Life of one of our ‘beautiful Balts’ recognised and celebrated

The latest static display at Bonegilla Migrant Experience features the remarkable life of Galina Karciauskas, 88, who has an unbelievable story of survival.

The recently installed ‘life station’ has gone up just in time for this weekend’s Discover Bonegilla reunion on November 2 and 3.

At 14 years old, Galina was the youngest of more than 800 ‘displaced persons’ who arrived as the first group of migrants to enter Bonegilla Migrant Reception Centre in December 1947.

Youthful and attractive, Galina, along with her older ‘sister’ Irina, exemplified what the local newspapers would soon refer to as ‘beautiful Balts’.

Although her identity papers marked her as Latvian, in reality, she was Russian-born Galina Vidritskaya, who in late 1941 had fled German forces at the siege of Leningrad (Saint Petersburg) with her parents and younger sisters.

Within a year, the whole family was imprisoned by the Nazis in the Salaspils “Police Prison and Re-Education Through Labor Camp” – an unofficial concentration camp near Riga in Latvia. The camp was especially severe in its treatment of children.

Galina survived, but was separated from her family.

Believing Galina’s parents to be dead, a monastery teacher from Riga, Irina Vasins, helped arrange for her own parents to ‘adopt’ Galina with forged identity papers.

In 1944, 27-year-old Irina and 11-year-old Galina became ‘sisters’, forming a life-long bond.

The Vasins family now fled Riga ahead of the arriving Soviet army, finding refuge in a Displaced Persons Camp in American-occupied Germany.

From here, Irina and Galina applied to migrate to Australia.

At Bonegilla Migrant Reception Centre, Galina experienced extremely basic living conditions, although after her experiences in Europe, she found no reason to complain.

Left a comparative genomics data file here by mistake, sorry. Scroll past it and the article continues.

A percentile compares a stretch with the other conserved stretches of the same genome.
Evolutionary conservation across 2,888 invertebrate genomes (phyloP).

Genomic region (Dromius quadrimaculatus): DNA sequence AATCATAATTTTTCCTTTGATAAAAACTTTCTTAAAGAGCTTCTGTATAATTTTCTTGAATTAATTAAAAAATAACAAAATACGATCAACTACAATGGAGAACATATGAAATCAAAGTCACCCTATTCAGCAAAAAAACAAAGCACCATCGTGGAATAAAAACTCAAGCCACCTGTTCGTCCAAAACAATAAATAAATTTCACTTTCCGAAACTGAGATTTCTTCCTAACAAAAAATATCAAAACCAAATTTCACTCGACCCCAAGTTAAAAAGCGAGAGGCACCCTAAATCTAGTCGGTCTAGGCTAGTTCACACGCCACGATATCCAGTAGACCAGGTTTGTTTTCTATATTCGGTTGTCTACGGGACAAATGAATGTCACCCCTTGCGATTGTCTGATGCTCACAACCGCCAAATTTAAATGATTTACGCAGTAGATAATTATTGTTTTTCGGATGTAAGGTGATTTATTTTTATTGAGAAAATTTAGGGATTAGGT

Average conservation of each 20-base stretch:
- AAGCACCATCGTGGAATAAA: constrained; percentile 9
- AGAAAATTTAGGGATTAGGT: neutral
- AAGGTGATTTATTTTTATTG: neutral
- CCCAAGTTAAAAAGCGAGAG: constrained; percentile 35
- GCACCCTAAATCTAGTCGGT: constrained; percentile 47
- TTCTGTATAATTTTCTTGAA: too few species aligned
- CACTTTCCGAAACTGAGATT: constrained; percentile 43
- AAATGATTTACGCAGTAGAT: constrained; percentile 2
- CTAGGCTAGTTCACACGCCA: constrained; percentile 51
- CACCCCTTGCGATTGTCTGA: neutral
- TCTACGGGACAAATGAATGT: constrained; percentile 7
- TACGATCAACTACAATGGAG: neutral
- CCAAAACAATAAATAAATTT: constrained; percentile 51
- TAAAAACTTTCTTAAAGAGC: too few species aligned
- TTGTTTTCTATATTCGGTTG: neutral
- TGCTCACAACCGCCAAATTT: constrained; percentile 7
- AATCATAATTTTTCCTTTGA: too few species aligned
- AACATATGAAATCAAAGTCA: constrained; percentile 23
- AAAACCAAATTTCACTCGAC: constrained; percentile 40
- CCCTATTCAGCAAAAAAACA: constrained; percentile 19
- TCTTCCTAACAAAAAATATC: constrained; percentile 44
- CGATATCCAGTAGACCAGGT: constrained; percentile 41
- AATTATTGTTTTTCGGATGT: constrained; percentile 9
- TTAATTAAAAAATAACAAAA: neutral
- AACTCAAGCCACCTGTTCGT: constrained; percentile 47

The sisters were soon employed at Bonegilla, and filled their spare time partly by making themselves fashionable clothing.

People noticed how Irina mothered Galina, and there were strong suspicions that Galina was really Irina’s illegitimate daughter.

After almost two years, Galina’s adoptive parents Alexei and Maria Vasins migrated to Melbourne, and Irina and Galina went to live with them.

Galina soon married Lithuanian migrant Vytas Karciauskas, with whom she had six children.

For years, Galina’s children knew nothing of her life before coming to Australia.

It was as if her ‘real life’ had started at Bonegilla.

Only when Russia opened up to the West in the early 1990s was Galina able to reunite with her three sisters, after more than 40 years of separation.

And with this reunion, Galina’s life before Bonegilla fully came to light.

Galina’s daughter Rebekah Brook, who lives on the Border, said her mother had only fond memories of her time spent at Bonegilla.

“She spoke a lot about Bonegilla but never about her life before then,” she said.

“She loved her time at Bonegilla, I mean the weather was cold and the food was different but she appreciated it and had no complaints.”

Rebekah recalls her mother talking about swimming in the weir and there always seemed to be a dance on.

“Mum and dad met at a dance and had their first child within a year of meeting,” she said.

Rebekah plans to take her mum and siblings out to see the life station in the near future.

“Mum’s proud of it and I guess it’s bittersweet because her ‘sister’, Irina, isn’t able to share in it because she passed away several years ago and it’s the sort of thing Irina would have loved,” she said.

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